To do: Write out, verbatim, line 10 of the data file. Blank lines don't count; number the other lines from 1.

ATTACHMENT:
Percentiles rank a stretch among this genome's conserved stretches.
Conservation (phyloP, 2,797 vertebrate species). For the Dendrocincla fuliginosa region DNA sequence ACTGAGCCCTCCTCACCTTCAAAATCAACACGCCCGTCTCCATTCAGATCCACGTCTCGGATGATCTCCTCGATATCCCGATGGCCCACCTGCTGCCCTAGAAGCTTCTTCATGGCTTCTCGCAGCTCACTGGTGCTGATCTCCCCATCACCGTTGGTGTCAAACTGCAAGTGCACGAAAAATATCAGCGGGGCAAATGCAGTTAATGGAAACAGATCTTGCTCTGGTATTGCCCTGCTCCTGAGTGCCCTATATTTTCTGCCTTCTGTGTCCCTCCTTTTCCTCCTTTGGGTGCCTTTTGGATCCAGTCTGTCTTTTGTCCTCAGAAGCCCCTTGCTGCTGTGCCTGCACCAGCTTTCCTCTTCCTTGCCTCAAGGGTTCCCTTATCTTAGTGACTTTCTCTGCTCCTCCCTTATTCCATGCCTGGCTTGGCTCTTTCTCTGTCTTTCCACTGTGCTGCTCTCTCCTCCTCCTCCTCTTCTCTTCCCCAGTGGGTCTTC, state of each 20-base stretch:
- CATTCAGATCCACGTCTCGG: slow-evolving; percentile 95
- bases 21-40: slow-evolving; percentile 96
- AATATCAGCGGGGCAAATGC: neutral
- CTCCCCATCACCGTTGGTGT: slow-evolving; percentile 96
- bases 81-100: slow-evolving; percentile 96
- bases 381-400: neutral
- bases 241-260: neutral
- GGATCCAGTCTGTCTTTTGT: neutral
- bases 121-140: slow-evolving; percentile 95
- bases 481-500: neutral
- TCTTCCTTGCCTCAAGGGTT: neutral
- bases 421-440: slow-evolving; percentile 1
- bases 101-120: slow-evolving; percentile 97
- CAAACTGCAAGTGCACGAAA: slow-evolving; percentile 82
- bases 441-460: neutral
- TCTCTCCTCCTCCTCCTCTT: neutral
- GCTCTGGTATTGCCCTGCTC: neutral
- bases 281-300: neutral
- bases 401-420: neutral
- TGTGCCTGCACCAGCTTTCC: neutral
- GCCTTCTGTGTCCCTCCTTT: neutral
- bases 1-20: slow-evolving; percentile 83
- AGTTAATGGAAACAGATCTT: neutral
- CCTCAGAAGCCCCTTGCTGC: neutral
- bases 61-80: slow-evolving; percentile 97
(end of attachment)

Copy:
- GGATCCAGTCTGTCTTTTGT: neutral